For Black History Month, I’m highlighting a few books by Black women authors about faith, spirituality, and communal thriving. Add them to your reading list!
In My Grandmother’s House by Yolanda Pierce
The church mothers who raised Yolanda Pierce, dean of Howard University School of Divinity, were busily focused on her survival. In a world hostile to Black women’s bodies and spirits, they had to be. Born on a former cotton plantation and having fled the terrors of the South, Pierce’s grandmother raised her in the faith inherited from those who were enslaved. Now, in the pages of In My Grandmother’s House, Pierce reckons with that tradition, building an everyday womanist theology rooted in liberating scriptures, experiences in the Black church, and truths from Black women’s lives. Pierce tells stories that center the experiences of those living on the underside of history, teasing out the tensions of race, spirituality, trauma, freedom, resistance, and memory.
The Lightmaker’s Manifesto by Karen Walrond
Leadership coach, lawyer, photographer, and activist Karen Walrond knows that when you care deeply about the world, light can seem hard to find. But when your activism grows out of your joy–and vice versa–you begin to see light everywhere.
In The Lightmaker’s Manifesto, Walrond helps us name the skills, values, and actions that bring us joy; identify the causes that spark our empathy and concern; and then put it all together to change the world. Creative and practical exercises, including journaling, daily intention-setting, and mindful self-compassion, are complemented by lively conversations with activists and thought leaders such as Valarie Kaur, Brené Brown, Tarana Burke, and Zuri Adele. With stories from around the world and wisdom from those leading movements for change, Walrond beckons readers toward lives of integrity, advocacy, conviction, and joy.
Unbossed by Khristi Lauren Adams
From Khristi Lauren Adams, author of the celebrated Parable of the Brown Girl, Unbossed is a hopeful and riveting inquiry into the lives of eight young Black women who are agitating for change and imagining a better world. Offering practical lessons in leadership, resilience, empathy, and tenacity, Unbossed includes profiles of the young Black women we will be reading about decades from now. Like their foremothers in earlier freedom movements, Black girls are transformational leaders. They are pacesetters, strategic thinkers, visionaries, mobilizers, activists, and more. Their stories may often be overlooked. But Black girls are leading the way.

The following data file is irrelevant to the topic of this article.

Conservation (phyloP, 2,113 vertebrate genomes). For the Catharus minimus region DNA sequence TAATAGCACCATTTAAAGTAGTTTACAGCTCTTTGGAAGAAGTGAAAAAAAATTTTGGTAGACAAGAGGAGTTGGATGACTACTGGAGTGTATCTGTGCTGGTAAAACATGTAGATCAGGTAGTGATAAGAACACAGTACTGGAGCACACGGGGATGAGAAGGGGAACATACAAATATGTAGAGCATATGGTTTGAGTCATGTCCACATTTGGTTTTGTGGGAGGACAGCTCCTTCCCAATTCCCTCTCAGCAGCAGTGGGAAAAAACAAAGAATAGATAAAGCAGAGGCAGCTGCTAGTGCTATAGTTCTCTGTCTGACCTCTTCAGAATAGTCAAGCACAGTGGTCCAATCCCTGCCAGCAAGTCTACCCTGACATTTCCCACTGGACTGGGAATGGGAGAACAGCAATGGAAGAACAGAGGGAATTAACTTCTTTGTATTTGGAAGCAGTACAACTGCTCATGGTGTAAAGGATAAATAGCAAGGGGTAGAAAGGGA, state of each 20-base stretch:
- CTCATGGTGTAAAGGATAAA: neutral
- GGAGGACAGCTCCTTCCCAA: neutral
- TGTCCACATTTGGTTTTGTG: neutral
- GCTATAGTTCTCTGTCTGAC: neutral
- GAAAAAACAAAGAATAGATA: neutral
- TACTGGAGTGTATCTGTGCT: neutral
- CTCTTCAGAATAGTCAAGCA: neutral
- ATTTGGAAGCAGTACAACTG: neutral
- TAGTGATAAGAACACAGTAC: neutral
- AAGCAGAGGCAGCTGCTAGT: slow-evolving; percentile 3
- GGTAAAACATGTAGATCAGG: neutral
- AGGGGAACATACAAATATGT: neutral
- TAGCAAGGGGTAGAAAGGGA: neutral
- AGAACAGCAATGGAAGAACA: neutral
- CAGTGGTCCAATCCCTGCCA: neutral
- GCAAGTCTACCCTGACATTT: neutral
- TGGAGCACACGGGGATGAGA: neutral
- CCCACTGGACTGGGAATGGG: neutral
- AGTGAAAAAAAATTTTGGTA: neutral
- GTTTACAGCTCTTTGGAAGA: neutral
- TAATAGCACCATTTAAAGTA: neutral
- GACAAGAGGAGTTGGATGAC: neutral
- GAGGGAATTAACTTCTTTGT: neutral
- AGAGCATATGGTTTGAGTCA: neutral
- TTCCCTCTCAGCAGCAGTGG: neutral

Bipolar Faith by Monica A. Coleman
As it had for generations in her family before her, a heaviness hung over Monica Coleman throughout her young life. As an adult, this rising star in the academy saw career successes often fueled by the modulated highs of undiagnosed Bipolar II Disorder, as she hid deep depression that even her doctors skimmed past in disbelief. Serendipitous encounters with Black intellectuals like Henry Louis Gates Jr., Angela Davis, and Renita Weems were countered by long nights of stark loneliness. Only as Coleman began to face her illness was she able to live honestly and faithfully in the world. And in the process, she discovered a new and liberating vision of God.
Written in crackling prose, Monica’s spiritual autobiography examines her long dance with trauma, depression, and the threat of death in light of the legacies of slavery, war, sharecropping, poverty, and alcoholism that masked her family history of mental illness for generations.
The Enneagram for Black Liberation by Chichi Agorom
The Enneagram is an ancient system of human development that shows us the limiting stories that keep us stuck in unhelpful patterns, and invites us into more expansive stories. For too long, conversations about the Enneagram and its personality types have been centered on and by whiteness. In The Enneagram for Black Liberation, certified Enneagram teacher and trained psychotherapist Chichi Agorom reclaims the Enneagram as a powerful tool for Black women to rediscover our wholeness and worth that existed long before systems of supremacy told us we weren’t enough.
For Black women in particular, our Enneagram personality types reflect more than just our way of being in the world; they are shaped by armor that we use to protect ourselves from pain, suffering, and shame. Breaking down each Enneagram type as a form of armor, this book offers practices to help Black women, and all who live on the margins, begin to build a sense of self separate from our mechanisms of self-protection, while working to dismantle the systems that require us to stay constantly armored up. Chichi Agorom takes readers through each of the nine Enneagram types, along with stories of Black women who identify with them, to illustrate the stories people must tell themselves in order to feel safe. In the process, Agorom seeks to inspire us to expand beyond our type patterns.